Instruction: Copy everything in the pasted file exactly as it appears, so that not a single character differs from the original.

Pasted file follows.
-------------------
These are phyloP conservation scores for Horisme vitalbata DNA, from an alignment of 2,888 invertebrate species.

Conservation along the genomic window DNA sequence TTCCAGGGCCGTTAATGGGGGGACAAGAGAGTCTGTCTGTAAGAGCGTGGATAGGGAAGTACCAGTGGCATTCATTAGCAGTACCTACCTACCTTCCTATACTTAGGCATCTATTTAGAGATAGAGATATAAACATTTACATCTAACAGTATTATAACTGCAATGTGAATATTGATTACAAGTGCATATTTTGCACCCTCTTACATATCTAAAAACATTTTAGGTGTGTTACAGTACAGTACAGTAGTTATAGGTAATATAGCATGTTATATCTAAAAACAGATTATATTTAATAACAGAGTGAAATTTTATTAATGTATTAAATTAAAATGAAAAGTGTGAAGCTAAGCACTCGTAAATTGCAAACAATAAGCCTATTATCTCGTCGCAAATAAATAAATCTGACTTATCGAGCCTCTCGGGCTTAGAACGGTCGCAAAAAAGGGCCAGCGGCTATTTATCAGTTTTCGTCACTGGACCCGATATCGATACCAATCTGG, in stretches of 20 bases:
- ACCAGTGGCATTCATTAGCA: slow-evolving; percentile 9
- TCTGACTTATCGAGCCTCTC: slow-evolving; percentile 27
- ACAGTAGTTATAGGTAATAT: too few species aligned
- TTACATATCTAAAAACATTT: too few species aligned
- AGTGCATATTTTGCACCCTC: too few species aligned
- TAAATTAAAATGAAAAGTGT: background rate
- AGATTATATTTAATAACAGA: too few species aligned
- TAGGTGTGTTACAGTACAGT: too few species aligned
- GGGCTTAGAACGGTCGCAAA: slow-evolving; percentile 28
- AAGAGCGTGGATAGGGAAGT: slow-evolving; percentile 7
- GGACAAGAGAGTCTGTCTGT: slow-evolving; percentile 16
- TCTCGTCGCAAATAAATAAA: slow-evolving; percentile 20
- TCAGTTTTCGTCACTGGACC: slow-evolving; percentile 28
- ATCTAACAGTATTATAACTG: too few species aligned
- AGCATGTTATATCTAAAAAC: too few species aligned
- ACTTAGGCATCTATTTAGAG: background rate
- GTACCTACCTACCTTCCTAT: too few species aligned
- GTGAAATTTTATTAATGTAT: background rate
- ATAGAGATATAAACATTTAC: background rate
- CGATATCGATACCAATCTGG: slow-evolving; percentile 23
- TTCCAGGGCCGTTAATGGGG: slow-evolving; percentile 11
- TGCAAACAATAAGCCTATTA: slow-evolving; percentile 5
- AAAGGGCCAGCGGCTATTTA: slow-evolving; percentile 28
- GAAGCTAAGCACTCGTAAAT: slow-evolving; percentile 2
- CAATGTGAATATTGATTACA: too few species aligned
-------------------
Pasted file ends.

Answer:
These are phyloP conservation scores for Horisme vitalbata DNA, from an alignment of 2,888 invertebrate species.

Conservation along the genomic window DNA sequence TTCCAGGGCCGTTAATGGGGGGACAAGAGAGTCTGTCTGTAAGAGCGTGGATAGGGAAGTACCAGTGGCATTCATTAGCAGTACCTACCTACCTTCCTATACTTAGGCATCTATTTAGAGATAGAGATATAAACATTTACATCTAACAGTATTATAACTGCAATGTGAATATTGATTACAAGTGCATATTTTGCACCCTCTTACATATCTAAAAACATTTTAGGTGTGTTACAGTACAGTACAGTAGTTATAGGTAATATAGCATGTTATATCTAAAAACAGATTATATTTAATAACAGAGTGAAATTTTATTAATGTATTAAATTAAAATGAAAAGTGTGAAGCTAAGCACTCGTAAATTGCAAACAATAAGCCTATTATCTCGTCGCAAATAAATAAATCTGACTTATCGAGCCTCTCGGGCTTAGAACGGTCGCAAAAAAGGGCCAGCGGCTATTTATCAGTTTTCGTCACTGGACCCGATATCGATACCAATCTGG, in stretches of 20 bases:
- ACCAGTGGCATTCATTAGCA: slow-evolving; percentile 9
- TCTGACTTATCGAGCCTCTC: slow-evolving; percentile 27
- ACAGTAGTTATAGGTAATAT: too few species aligned
- TTACATATCTAAAAACATTT: too few species aligned
- AGTGCATATTTTGCACCCTC: too few species aligned
- TAAATTAAAATGAAAAGTGT: background rate
- AGATTATATTTAATAACAGA: too few species aligned
- TAGGTGTGTTACAGTACAGT: too few species aligned
- GGGCTTAGAACGGTCGCAAA: slow-evolving; percentile 28
- AAGAGCGTGGATAGGGAAGT: slow-evolving; percentile 7
- GGACAAGAGAGTCTGTCTGT: slow-evolving; percentile 16
- TCTCGTCGCAAATAAATAAA: slow-evolving; percentile 20
- TCAGTTTTCGTCACTGGACC: slow-evolving; percentile 28
- ATCTAACAGTATTATAACTG: too few species aligned
- AGCATGTTATATCTAAAAAC: too few species aligned
- ACTTAGGCATCTATTTAGAG: background rate
- GTACCTACCTACCTTCCTAT: too few species aligned
- GTGAAATTTTATTAATGTAT: background rate
- ATAGAGATATAAACATTTAC: background rate
- CGATATCGATACCAATCTGG: slow-evolving; percentile 23
- TTCCAGGGCCGTTAATGGGG: slow-evolving; percentile 11
- TGCAAACAATAAGCCTATTA: slow-evolving; percentile 5
- AAAGGGCCAGCGGCTATTTA: slow-evolving; percentile 28
- GAAGCTAAGCACTCGTAAAT: slow-evolving; percentile 2
- CAATGTGAATATTGATTACA: too few species aligned